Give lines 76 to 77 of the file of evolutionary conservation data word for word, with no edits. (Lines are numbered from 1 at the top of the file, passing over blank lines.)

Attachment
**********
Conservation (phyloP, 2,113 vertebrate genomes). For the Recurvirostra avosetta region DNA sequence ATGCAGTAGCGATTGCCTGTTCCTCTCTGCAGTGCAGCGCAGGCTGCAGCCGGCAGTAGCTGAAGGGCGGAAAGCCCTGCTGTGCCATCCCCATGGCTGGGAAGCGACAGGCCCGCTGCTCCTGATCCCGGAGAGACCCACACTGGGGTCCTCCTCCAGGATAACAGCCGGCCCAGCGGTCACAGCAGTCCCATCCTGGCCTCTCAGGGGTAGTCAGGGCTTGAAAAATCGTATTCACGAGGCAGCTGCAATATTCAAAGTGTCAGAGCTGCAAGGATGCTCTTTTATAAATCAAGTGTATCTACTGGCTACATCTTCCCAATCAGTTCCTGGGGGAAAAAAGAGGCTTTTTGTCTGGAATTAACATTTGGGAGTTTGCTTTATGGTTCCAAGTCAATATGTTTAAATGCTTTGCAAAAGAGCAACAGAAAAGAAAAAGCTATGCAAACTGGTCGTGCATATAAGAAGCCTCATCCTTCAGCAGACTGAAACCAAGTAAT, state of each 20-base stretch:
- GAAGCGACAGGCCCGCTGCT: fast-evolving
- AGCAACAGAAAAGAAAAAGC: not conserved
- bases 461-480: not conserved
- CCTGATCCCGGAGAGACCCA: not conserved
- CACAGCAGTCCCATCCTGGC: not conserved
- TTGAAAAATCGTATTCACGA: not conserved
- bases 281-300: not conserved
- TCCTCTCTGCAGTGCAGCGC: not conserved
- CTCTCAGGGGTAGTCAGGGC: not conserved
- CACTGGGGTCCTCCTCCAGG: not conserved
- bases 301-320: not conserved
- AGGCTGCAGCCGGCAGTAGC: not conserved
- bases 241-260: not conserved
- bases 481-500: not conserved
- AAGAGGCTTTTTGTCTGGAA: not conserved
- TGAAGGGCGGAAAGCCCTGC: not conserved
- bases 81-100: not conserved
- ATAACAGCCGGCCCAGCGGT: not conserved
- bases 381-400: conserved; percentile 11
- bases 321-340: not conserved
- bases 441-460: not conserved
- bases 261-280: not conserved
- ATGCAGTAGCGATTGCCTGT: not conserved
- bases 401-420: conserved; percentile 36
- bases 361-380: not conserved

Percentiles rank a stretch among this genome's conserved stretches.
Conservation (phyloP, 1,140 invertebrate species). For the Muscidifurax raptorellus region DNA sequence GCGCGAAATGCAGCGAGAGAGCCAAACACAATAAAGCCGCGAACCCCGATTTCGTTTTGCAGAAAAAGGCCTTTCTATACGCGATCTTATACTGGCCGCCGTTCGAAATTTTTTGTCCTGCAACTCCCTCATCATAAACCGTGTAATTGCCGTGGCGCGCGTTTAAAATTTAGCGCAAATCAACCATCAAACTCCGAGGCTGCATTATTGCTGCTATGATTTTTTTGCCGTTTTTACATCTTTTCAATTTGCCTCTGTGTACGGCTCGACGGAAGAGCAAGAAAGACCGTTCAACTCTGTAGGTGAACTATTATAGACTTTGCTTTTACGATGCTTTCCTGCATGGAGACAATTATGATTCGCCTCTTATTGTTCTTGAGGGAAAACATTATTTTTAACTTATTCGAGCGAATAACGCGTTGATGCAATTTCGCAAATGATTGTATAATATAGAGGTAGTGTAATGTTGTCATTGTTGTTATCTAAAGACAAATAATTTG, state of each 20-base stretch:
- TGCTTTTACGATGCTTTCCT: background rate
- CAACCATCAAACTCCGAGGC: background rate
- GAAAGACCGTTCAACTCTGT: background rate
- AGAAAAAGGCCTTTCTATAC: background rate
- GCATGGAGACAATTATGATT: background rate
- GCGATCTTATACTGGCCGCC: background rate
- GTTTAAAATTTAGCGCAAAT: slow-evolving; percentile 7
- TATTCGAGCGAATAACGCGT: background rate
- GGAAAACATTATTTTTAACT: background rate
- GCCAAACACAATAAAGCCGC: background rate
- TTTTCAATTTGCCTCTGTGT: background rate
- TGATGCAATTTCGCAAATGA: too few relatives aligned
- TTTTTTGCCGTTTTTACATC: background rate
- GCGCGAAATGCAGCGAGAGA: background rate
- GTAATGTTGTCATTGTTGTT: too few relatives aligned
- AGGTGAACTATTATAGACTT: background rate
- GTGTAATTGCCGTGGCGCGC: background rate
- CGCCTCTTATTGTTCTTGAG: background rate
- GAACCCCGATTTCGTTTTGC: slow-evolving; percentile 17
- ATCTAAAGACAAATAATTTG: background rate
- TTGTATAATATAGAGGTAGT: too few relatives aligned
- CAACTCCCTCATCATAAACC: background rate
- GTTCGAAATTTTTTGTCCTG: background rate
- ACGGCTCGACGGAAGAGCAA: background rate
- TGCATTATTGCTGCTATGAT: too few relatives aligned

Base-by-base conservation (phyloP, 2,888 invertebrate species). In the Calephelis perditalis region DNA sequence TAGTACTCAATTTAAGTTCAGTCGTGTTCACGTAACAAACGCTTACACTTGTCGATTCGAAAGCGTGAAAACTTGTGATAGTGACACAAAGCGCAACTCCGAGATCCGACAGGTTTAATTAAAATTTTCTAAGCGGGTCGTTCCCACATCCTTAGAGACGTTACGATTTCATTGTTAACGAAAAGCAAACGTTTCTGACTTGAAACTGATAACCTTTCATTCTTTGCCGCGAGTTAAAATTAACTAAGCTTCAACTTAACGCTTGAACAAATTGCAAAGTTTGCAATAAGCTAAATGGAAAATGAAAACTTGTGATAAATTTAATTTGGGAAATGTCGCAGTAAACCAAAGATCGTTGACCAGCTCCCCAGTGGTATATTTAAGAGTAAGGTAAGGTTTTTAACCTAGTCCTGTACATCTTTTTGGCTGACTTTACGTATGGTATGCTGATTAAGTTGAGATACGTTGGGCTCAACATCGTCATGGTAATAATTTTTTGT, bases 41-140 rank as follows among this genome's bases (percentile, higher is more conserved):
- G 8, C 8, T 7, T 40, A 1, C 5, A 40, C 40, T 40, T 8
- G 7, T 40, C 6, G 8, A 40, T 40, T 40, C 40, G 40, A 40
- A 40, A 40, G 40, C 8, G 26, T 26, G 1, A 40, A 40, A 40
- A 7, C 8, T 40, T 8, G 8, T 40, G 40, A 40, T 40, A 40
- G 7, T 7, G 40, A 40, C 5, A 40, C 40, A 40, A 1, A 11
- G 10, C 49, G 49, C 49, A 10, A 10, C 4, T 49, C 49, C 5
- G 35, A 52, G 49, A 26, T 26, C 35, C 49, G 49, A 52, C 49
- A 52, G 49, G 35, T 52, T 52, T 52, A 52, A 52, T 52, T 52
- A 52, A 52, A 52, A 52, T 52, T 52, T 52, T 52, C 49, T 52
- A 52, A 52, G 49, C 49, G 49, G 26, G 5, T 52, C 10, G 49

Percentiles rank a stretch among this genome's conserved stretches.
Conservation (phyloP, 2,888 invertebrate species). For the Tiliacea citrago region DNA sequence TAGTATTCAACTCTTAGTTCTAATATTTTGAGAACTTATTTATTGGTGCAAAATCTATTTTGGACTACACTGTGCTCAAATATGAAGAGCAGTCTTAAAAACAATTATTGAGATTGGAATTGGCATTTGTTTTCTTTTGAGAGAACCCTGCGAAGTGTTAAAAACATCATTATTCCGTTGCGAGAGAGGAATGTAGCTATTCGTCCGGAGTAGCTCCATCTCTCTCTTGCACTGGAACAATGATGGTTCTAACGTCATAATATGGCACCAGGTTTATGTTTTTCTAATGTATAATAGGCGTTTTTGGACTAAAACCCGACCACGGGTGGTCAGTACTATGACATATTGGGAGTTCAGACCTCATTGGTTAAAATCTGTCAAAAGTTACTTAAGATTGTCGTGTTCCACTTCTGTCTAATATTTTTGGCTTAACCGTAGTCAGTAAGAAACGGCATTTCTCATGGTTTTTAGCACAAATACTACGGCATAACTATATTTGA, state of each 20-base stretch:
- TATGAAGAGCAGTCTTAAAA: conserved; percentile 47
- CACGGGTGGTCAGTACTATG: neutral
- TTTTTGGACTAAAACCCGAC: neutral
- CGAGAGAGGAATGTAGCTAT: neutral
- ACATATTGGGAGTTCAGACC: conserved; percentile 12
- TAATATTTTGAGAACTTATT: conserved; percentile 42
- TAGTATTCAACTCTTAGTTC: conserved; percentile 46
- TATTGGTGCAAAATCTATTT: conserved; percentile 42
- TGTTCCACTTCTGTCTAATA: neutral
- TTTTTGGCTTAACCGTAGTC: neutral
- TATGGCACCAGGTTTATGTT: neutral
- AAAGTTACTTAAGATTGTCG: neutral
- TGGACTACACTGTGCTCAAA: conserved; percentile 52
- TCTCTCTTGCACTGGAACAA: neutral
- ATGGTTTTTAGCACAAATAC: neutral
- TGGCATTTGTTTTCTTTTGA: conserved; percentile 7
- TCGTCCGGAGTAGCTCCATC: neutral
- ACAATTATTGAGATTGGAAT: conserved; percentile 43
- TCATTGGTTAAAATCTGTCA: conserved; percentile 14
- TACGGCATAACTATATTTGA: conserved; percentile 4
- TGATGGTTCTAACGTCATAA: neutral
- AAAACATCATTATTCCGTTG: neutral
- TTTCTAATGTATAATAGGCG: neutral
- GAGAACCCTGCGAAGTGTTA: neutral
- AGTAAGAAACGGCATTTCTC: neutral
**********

- TTTTTGGCTTAACCGTAGTC: neutral
- TATGGCACCAGGTTTATGTT: neutral